Peace Corps referral results in successful criminal prosecution

The Peace Corps announced that its investigation and referral of a criminal case to the Department of Justice led to the successful prosecution of a former official charged with violating conflict of interest law.

Former Peace Corps employee Warren “Buck” Buckingham admitted to violating a criminal conflict of interest law and agreed to pay a $10,000 penalty as part of a deferred prosecution agreement with the U.S. Attorney’s Office for the District of Columbia.

Buckingham, while working as a representative of a non-profit organization, admitted to influencing decisions on behalf of the organization in matters in which he was personally and substantially involved during his employment with the Peace Corps, a U.S. government agency.

The Peace Corps Office of Inspector General investigated the case in coordination with the Department of Justice, U.S. Attorney’s Office for the District of Columbia.

“This is an example of collaboration at every level, and I deeply appreciate the hard work and vigilance of the Office of Inspector General,” said Acting Peace Corps Director Sheila Crowley.

Buckingham was the director of the Peace Corps Office of Global Health and HIV from 2010 to 2012. During his employment with the Peace Corps, Buckingham was involved in evaluating, approving, and monitoring a non-competitively awarded cooperative agreement between the Peace Corps and the non-profit organization. He was later employed by the organization and acted as the principal negotiator to obtain a follow-on agreement to the cooperative agreement between the Peace Corps and the organization.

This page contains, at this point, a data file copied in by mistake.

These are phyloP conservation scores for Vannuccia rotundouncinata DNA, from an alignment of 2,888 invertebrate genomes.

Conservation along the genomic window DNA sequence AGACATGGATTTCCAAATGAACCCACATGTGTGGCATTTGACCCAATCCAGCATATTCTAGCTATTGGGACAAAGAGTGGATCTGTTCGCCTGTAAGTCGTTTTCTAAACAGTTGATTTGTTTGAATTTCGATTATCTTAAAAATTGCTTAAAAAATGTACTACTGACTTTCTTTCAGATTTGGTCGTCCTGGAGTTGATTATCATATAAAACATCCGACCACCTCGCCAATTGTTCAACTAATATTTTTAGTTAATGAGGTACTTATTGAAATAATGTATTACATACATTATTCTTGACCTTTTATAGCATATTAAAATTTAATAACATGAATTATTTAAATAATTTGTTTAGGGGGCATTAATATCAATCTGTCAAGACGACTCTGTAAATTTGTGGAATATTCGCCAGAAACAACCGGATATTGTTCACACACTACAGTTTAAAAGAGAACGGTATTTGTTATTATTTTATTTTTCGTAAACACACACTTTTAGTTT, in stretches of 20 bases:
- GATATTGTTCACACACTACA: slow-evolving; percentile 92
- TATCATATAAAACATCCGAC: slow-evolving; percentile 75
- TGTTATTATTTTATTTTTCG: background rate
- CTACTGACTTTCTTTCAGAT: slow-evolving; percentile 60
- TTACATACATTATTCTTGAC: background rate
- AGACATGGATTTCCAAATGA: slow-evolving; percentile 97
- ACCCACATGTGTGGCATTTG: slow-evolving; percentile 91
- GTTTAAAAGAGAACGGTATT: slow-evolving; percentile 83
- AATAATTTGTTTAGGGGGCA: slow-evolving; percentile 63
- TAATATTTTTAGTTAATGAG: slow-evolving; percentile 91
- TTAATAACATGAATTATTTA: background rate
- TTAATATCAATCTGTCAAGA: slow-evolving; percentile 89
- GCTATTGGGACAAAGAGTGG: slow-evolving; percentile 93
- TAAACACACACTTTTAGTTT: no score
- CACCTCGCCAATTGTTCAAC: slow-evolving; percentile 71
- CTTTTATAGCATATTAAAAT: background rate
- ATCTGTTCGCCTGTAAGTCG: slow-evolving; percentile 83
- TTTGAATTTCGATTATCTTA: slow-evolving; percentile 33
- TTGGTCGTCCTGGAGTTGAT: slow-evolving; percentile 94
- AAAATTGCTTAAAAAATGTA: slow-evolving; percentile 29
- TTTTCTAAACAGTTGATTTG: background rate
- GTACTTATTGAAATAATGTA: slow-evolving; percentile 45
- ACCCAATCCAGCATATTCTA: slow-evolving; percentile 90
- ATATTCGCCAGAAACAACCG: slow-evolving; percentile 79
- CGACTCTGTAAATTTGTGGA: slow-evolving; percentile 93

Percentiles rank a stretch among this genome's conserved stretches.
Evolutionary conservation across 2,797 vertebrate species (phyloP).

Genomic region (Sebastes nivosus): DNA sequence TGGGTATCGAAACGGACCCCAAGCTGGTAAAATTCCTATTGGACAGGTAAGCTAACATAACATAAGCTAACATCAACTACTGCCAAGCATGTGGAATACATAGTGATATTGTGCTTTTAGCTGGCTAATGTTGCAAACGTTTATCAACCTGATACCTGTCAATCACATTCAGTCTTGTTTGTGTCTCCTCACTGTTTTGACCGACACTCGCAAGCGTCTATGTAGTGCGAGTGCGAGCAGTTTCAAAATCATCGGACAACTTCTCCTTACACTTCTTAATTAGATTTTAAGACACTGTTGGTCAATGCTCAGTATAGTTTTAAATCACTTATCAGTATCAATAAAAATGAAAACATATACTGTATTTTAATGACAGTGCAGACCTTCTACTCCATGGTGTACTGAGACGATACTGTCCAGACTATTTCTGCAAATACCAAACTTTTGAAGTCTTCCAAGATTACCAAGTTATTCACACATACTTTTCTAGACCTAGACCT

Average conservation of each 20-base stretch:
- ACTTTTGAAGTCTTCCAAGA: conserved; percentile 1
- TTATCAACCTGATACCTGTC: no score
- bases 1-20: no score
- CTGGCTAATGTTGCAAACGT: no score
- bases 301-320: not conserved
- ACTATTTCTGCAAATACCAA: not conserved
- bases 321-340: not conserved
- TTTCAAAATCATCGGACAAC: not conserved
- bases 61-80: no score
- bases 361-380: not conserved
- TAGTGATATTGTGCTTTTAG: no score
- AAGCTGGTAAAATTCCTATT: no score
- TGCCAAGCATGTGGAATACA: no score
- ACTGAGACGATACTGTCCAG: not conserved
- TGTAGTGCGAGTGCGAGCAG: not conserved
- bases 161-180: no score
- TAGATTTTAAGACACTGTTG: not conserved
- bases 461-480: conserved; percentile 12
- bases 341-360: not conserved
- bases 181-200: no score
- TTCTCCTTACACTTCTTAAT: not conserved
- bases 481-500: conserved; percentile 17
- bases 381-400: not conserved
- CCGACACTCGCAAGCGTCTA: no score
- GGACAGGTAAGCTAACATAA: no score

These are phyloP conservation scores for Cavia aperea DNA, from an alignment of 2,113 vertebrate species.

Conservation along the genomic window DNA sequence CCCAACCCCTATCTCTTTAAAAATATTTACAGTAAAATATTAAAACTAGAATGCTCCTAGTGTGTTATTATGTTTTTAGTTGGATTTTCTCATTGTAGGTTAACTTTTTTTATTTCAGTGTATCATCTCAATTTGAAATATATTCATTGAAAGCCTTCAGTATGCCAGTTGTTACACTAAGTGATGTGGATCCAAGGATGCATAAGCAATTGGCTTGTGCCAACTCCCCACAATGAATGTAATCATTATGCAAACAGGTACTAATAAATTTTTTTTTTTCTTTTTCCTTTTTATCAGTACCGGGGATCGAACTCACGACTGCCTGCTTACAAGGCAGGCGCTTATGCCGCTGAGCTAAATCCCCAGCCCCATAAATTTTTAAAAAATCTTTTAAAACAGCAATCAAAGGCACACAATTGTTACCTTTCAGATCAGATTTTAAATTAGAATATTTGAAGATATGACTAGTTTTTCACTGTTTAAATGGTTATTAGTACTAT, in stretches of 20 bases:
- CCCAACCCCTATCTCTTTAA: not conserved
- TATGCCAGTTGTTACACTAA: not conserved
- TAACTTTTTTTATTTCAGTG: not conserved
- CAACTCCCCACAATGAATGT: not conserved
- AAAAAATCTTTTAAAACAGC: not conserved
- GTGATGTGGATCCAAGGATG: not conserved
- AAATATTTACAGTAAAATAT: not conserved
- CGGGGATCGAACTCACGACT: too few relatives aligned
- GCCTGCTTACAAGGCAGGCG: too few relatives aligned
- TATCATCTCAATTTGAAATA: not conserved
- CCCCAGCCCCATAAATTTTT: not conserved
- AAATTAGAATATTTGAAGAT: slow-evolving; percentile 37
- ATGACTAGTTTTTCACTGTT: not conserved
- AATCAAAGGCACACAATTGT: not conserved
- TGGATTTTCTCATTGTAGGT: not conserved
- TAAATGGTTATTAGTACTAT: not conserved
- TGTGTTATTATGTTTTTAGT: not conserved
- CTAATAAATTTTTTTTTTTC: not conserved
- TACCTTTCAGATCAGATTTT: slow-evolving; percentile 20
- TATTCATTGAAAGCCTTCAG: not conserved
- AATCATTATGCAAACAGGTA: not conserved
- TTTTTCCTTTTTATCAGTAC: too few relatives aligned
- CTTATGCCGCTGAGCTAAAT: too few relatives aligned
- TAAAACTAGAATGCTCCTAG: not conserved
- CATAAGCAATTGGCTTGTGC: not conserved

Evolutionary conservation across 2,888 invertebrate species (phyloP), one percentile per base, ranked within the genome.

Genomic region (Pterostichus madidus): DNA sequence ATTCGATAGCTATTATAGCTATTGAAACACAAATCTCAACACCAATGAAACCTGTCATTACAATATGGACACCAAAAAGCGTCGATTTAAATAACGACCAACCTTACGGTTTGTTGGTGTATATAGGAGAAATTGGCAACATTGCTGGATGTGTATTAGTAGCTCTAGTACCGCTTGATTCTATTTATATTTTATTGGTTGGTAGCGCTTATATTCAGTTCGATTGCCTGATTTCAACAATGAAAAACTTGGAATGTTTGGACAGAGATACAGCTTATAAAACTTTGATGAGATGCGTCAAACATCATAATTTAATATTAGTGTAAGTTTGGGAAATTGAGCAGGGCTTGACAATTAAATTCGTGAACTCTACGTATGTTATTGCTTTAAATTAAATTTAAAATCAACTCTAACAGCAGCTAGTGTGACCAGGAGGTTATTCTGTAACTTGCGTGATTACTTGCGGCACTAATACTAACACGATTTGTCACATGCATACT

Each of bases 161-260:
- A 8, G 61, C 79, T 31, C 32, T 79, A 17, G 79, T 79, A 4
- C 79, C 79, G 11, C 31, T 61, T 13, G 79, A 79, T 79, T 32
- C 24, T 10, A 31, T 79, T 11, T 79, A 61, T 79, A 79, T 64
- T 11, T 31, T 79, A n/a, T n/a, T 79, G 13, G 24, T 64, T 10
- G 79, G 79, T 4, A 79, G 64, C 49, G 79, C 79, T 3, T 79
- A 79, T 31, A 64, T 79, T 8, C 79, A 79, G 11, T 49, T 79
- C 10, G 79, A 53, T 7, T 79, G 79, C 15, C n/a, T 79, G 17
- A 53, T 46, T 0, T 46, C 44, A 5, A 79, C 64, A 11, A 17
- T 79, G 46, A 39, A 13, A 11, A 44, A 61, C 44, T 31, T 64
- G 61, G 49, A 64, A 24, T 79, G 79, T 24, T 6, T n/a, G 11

Inspector General Kathy A. Buller said of the matter, “This investigation began because a member of the Peace Corps contracting staff saw something wrong and reported it to the Office of General Counsel. The Office of General Counsel then referred it to the Office of Inspector General. Their action led to our office investigating Buckingham’s behavior and allowed us to seek accountability.”

Acting Peace Corps Director Crowley commended the work of Inspector General Agents Joe Bodensteiner and Jennifer Pallotta, other Peace Corps staff, and Assistant U.S. Attorney John Marston.

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About the Peace Corps: The Peace Corps sends Americans with a passion for service abroad on behalf of the United States to work with communities and create lasting change. Volunteers develop sustainable solutions to address challenges in education, health, community economic development, agriculture, environment and youth development. Through their Peace Corps experience, volunteers gain a unique cultural understanding and a life-long commitment to service that positions them to succeed in today's global economy. Since President John F. Kennedy established the Peace Corps in 1961, more than 230,000 Americans of all ages have served in 141 countries worldwide.

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